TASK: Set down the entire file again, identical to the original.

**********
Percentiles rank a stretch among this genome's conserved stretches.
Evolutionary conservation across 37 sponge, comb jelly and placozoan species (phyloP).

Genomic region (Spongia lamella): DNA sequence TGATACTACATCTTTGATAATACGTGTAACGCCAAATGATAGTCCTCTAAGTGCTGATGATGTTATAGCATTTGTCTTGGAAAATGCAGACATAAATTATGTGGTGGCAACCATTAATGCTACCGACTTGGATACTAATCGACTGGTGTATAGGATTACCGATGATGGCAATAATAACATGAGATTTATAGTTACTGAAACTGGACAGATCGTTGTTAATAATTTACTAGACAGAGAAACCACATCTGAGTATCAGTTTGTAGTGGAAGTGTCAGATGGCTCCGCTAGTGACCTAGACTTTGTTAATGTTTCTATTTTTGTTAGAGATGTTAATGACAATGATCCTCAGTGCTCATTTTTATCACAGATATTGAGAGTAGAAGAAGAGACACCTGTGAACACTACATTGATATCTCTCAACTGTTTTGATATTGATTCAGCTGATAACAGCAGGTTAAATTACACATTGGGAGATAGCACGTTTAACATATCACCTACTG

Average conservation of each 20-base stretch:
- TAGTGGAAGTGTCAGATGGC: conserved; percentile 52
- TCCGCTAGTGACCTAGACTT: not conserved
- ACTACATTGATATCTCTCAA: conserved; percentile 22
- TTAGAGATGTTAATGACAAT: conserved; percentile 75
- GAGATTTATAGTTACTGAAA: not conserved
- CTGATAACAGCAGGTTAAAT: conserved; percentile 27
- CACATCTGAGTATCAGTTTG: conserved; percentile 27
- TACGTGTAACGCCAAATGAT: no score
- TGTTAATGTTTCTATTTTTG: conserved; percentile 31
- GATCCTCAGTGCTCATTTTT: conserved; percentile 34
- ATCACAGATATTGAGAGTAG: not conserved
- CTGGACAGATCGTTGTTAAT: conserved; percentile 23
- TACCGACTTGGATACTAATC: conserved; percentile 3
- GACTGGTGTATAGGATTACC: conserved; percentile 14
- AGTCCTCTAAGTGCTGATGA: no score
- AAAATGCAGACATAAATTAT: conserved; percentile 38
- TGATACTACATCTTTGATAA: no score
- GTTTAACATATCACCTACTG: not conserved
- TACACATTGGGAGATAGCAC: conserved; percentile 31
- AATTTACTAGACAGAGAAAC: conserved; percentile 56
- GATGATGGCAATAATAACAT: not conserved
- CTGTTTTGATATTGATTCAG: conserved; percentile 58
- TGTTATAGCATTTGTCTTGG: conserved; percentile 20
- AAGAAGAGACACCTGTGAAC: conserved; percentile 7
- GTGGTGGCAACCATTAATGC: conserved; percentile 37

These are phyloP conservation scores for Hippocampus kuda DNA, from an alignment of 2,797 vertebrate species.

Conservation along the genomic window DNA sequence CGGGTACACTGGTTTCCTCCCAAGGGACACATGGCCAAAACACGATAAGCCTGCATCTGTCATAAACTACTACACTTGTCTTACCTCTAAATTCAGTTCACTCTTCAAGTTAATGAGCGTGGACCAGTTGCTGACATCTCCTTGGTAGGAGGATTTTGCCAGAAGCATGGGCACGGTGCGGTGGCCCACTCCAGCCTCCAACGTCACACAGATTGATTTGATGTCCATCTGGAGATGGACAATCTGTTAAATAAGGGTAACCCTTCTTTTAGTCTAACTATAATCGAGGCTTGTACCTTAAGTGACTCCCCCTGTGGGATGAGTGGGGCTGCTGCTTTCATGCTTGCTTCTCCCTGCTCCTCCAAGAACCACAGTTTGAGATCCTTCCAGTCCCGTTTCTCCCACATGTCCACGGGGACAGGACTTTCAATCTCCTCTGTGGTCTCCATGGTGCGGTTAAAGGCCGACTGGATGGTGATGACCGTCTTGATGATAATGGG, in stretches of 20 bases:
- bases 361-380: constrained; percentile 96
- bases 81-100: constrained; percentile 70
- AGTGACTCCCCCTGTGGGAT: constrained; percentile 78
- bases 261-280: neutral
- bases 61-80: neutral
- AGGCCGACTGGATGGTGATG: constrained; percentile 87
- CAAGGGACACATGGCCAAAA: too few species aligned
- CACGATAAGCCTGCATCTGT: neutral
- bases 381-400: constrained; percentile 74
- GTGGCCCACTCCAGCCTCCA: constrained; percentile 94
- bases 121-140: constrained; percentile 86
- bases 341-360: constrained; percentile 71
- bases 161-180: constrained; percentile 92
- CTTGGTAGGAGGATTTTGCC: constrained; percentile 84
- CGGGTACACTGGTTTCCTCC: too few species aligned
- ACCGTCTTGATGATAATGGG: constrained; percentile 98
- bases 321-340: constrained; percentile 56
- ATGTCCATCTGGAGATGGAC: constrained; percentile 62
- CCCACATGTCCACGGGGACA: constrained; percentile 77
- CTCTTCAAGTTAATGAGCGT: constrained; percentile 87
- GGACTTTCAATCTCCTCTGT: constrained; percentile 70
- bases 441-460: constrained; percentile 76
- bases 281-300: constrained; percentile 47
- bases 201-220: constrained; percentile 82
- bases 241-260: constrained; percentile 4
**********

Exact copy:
Percentiles rank a stretch among this genome's conserved stretches.
Evolutionary conservation across 37 sponge, comb jelly and placozoan species (phyloP).

Genomic region (Spongia lamella): DNA sequence TGATACTACATCTTTGATAATACGTGTAACGCCAAATGATAGTCCTCTAAGTGCTGATGATGTTATAGCATTTGTCTTGGAAAATGCAGACATAAATTATGTGGTGGCAACCATTAATGCTACCGACTTGGATACTAATCGACTGGTGTATAGGATTACCGATGATGGCAATAATAACATGAGATTTATAGTTACTGAAACTGGACAGATCGTTGTTAATAATTTACTAGACAGAGAAACCACATCTGAGTATCAGTTTGTAGTGGAAGTGTCAGATGGCTCCGCTAGTGACCTAGACTTTGTTAATGTTTCTATTTTTGTTAGAGATGTTAATGACAATGATCCTCAGTGCTCATTTTTATCACAGATATTGAGAGTAGAAGAAGAGACACCTGTGAACACTACATTGATATCTCTCAACTGTTTTGATATTGATTCAGCTGATAACAGCAGGTTAAATTACACATTGGGAGATAGCACGTTTAACATATCACCTACTG

Average conservation of each 20-base stretch:
- TAGTGGAAGTGTCAGATGGC: conserved; percentile 52
- TCCGCTAGTGACCTAGACTT: not conserved
- ACTACATTGATATCTCTCAA: conserved; percentile 22
- TTAGAGATGTTAATGACAAT: conserved; percentile 75
- GAGATTTATAGTTACTGAAA: not conserved
- CTGATAACAGCAGGTTAAAT: conserved; percentile 27
- CACATCTGAGTATCAGTTTG: conserved; percentile 27
- TACGTGTAACGCCAAATGAT: no score
- TGTTAATGTTTCTATTTTTG: conserved; percentile 31
- GATCCTCAGTGCTCATTTTT: conserved; percentile 34
- ATCACAGATATTGAGAGTAG: not conserved
- CTGGACAGATCGTTGTTAAT: conserved; percentile 23
- TACCGACTTGGATACTAATC: conserved; percentile 3
- GACTGGTGTATAGGATTACC: conserved; percentile 14
- AGTCCTCTAAGTGCTGATGA: no score
- AAAATGCAGACATAAATTAT: conserved; percentile 38
- TGATACTACATCTTTGATAA: no score
- GTTTAACATATCACCTACTG: not conserved
- TACACATTGGGAGATAGCAC: conserved; percentile 31
- AATTTACTAGACAGAGAAAC: conserved; percentile 56
- GATGATGGCAATAATAACAT: not conserved
- CTGTTTTGATATTGATTCAG: conserved; percentile 58
- TGTTATAGCATTTGTCTTGG: conserved; percentile 20
- AAGAAGAGACACCTGTGAAC: conserved; percentile 7
- GTGGTGGCAACCATTAATGC: conserved; percentile 37

These are phyloP conservation scores for Hippocampus kuda DNA, from an alignment of 2,797 vertebrate species.

Conservation along the genomic window DNA sequence CGGGTACACTGGTTTCCTCCCAAGGGACACATGGCCAAAACACGATAAGCCTGCATCTGTCATAAACTACTACACTTGTCTTACCTCTAAATTCAGTTCACTCTTCAAGTTAATGAGCGTGGACCAGTTGCTGACATCTCCTTGGTAGGAGGATTTTGCCAGAAGCATGGGCACGGTGCGGTGGCCCACTCCAGCCTCCAACGTCACACAGATTGATTTGATGTCCATCTGGAGATGGACAATCTGTTAAATAAGGGTAACCCTTCTTTTAGTCTAACTATAATCGAGGCTTGTACCTTAAGTGACTCCCCCTGTGGGATGAGTGGGGCTGCTGCTTTCATGCTTGCTTCTCCCTGCTCCTCCAAGAACCACAGTTTGAGATCCTTCCAGTCCCGTTTCTCCCACATGTCCACGGGGACAGGACTTTCAATCTCCTCTGTGGTCTCCATGGTGCGGTTAAAGGCCGACTGGATGGTGATGACCGTCTTGATGATAATGGG, in stretches of 20 bases:
- bases 361-380: constrained; percentile 96
- bases 81-100: constrained; percentile 70
- AGTGACTCCCCCTGTGGGAT: constrained; percentile 78
- bases 261-280: neutral
- bases 61-80: neutral
- AGGCCGACTGGATGGTGATG: constrained; percentile 87
- CAAGGGACACATGGCCAAAA: too few species aligned
- CACGATAAGCCTGCATCTGT: neutral
- bases 381-400: constrained; percentile 74
- GTGGCCCACTCCAGCCTCCA: constrained; percentile 94
- bases 121-140: constrained; percentile 86
- bases 341-360: constrained; percentile 71
- bases 161-180: constrained; percentile 92
- CTTGGTAGGAGGATTTTGCC: constrained; percentile 84
- CGGGTACACTGGTTTCCTCC: too few species aligned
- ACCGTCTTGATGATAATGGG: constrained; percentile 98
- bases 321-340: constrained; percentile 56
- ATGTCCATCTGGAGATGGAC: constrained; percentile 62
- CCCACATGTCCACGGGGACA: constrained; percentile 77
- CTCTTCAAGTTAATGAGCGT: constrained; percentile 87
- GGACTTTCAATCTCCTCTGT: constrained; percentile 70
- bases 441-460: constrained; percentile 76
- bases 281-300: constrained; percentile 47
- bases 201-220: constrained; percentile 82
- bases 241-260: constrained; percentile 4